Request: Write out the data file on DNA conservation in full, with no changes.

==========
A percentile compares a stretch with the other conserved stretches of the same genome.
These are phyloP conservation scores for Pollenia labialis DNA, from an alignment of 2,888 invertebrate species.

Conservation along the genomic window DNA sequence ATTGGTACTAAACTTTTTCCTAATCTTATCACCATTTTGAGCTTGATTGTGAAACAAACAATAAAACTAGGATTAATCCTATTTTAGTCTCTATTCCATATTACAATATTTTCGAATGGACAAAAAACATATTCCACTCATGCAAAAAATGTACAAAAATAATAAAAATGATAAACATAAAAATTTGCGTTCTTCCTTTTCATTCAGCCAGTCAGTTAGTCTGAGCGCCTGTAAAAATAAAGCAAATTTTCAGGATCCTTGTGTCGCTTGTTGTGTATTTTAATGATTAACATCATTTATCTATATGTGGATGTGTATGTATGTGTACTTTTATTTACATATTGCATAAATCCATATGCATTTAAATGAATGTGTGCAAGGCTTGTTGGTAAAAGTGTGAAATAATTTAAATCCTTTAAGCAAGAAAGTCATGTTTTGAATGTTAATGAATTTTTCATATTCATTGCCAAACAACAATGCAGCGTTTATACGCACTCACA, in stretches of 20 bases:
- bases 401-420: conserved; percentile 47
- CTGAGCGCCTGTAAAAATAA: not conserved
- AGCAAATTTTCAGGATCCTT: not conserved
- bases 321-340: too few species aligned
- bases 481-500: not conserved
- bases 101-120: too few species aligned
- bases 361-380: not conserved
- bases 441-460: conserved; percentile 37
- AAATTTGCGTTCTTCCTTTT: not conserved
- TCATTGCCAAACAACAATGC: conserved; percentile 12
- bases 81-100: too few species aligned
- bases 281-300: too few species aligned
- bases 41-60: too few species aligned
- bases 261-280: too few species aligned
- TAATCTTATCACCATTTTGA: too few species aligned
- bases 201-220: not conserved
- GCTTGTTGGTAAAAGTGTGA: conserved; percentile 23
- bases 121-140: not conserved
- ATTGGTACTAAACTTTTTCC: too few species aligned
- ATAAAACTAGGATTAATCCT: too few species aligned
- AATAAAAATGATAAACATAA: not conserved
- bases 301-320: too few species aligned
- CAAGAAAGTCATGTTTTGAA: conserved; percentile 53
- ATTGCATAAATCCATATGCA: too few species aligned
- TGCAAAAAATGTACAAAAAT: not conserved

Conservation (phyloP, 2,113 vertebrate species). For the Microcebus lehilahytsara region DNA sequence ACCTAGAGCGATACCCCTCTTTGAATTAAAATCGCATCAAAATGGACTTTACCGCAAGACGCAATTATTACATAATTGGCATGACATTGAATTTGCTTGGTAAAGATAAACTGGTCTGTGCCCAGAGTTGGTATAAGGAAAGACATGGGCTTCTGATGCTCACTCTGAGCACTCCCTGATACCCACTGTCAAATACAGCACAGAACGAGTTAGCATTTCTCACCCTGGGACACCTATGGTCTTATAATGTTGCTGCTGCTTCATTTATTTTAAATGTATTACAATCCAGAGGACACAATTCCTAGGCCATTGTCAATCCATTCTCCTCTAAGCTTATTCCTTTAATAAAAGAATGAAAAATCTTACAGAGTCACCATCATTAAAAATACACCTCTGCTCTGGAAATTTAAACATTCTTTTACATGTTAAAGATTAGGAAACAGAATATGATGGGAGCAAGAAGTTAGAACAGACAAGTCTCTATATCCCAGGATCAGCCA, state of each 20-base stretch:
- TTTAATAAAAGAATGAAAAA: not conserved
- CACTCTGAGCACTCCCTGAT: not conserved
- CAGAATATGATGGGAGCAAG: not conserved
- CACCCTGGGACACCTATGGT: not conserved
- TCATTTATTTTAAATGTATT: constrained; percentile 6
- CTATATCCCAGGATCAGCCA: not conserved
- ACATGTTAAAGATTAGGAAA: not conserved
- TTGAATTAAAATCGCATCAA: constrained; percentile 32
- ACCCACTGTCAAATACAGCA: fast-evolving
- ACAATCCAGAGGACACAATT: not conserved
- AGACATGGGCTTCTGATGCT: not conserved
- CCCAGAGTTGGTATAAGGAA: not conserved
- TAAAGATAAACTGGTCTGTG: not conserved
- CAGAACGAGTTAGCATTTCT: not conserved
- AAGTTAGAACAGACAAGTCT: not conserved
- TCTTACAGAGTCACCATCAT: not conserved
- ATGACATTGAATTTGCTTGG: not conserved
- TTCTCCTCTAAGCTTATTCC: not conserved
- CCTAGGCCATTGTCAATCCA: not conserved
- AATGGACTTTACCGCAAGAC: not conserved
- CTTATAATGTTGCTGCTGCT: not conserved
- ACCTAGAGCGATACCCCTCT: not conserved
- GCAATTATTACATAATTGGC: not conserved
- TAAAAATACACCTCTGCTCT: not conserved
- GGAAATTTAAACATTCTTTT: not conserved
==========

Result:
A percentile compares a stretch with the other conserved stretches of the same genome.
These are phyloP conservation scores for Pollenia labialis DNA, from an alignment of 2,888 invertebrate species.

Conservation along the genomic window DNA sequence ATTGGTACTAAACTTTTTCCTAATCTTATCACCATTTTGAGCTTGATTGTGAAACAAACAATAAAACTAGGATTAATCCTATTTTAGTCTCTATTCCATATTACAATATTTTCGAATGGACAAAAAACATATTCCACTCATGCAAAAAATGTACAAAAATAATAAAAATGATAAACATAAAAATTTGCGTTCTTCCTTTTCATTCAGCCAGTCAGTTAGTCTGAGCGCCTGTAAAAATAAAGCAAATTTTCAGGATCCTTGTGTCGCTTGTTGTGTATTTTAATGATTAACATCATTTATCTATATGTGGATGTGTATGTATGTGTACTTTTATTTACATATTGCATAAATCCATATGCATTTAAATGAATGTGTGCAAGGCTTGTTGGTAAAAGTGTGAAATAATTTAAATCCTTTAAGCAAGAAAGTCATGTTTTGAATGTTAATGAATTTTTCATATTCATTGCCAAACAACAATGCAGCGTTTATACGCACTCACA, in stretches of 20 bases:
- bases 401-420: conserved; percentile 47
- CTGAGCGCCTGTAAAAATAA: not conserved
- AGCAAATTTTCAGGATCCTT: not conserved
- bases 321-340: too few species aligned
- bases 481-500: not conserved
- bases 101-120: too few species aligned
- bases 361-380: not conserved
- bases 441-460: conserved; percentile 37
- AAATTTGCGTTCTTCCTTTT: not conserved
- TCATTGCCAAACAACAATGC: conserved; percentile 12
- bases 81-100: too few species aligned
- bases 281-300: too few species aligned
- bases 41-60: too few species aligned
- bases 261-280: too few species aligned
- TAATCTTATCACCATTTTGA: too few species aligned
- bases 201-220: not conserved
- GCTTGTTGGTAAAAGTGTGA: conserved; percentile 23
- bases 121-140: not conserved
- ATTGGTACTAAACTTTTTCC: too few species aligned
- ATAAAACTAGGATTAATCCT: too few species aligned
- AATAAAAATGATAAACATAA: not conserved
- bases 301-320: too few species aligned
- CAAGAAAGTCATGTTTTGAA: conserved; percentile 53
- ATTGCATAAATCCATATGCA: too few species aligned
- TGCAAAAAATGTACAAAAAT: not conserved

Conservation (phyloP, 2,113 vertebrate species). For the Microcebus lehilahytsara region DNA sequence ACCTAGAGCGATACCCCTCTTTGAATTAAAATCGCATCAAAATGGACTTTACCGCAAGACGCAATTATTACATAATTGGCATGACATTGAATTTGCTTGGTAAAGATAAACTGGTCTGTGCCCAGAGTTGGTATAAGGAAAGACATGGGCTTCTGATGCTCACTCTGAGCACTCCCTGATACCCACTGTCAAATACAGCACAGAACGAGTTAGCATTTCTCACCCTGGGACACCTATGGTCTTATAATGTTGCTGCTGCTTCATTTATTTTAAATGTATTACAATCCAGAGGACACAATTCCTAGGCCATTGTCAATCCATTCTCCTCTAAGCTTATTCCTTTAATAAAAGAATGAAAAATCTTACAGAGTCACCATCATTAAAAATACACCTCTGCTCTGGAAATTTAAACATTCTTTTACATGTTAAAGATTAGGAAACAGAATATGATGGGAGCAAGAAGTTAGAACAGACAAGTCTCTATATCCCAGGATCAGCCA, state of each 20-base stretch:
- TTTAATAAAAGAATGAAAAA: not conserved
- CACTCTGAGCACTCCCTGAT: not conserved
- CAGAATATGATGGGAGCAAG: not conserved
- CACCCTGGGACACCTATGGT: not conserved
- TCATTTATTTTAAATGTATT: constrained; percentile 6
- CTATATCCCAGGATCAGCCA: not conserved
- ACATGTTAAAGATTAGGAAA: not conserved
- TTGAATTAAAATCGCATCAA: constrained; percentile 32
- ACCCACTGTCAAATACAGCA: fast-evolving
- ACAATCCAGAGGACACAATT: not conserved
- AGACATGGGCTTCTGATGCT: not conserved
- CCCAGAGTTGGTATAAGGAA: not conserved
- TAAAGATAAACTGGTCTGTG: not conserved
- CAGAACGAGTTAGCATTTCT: not conserved
- AAGTTAGAACAGACAAGTCT: not conserved
- TCTTACAGAGTCACCATCAT: not conserved
- ATGACATTGAATTTGCTTGG: not conserved
- TTCTCCTCTAAGCTTATTCC: not conserved
- CCTAGGCCATTGTCAATCCA: not conserved
- AATGGACTTTACCGCAAGAC: not conserved
- CTTATAATGTTGCTGCTGCT: not conserved
- ACCTAGAGCGATACCCCTCT: not conserved
- GCAATTATTACATAATTGGC: not conserved
- TAAAAATACACCTCTGCTCT: not conserved
- GGAAATTTAAACATTCTTTT: not conserved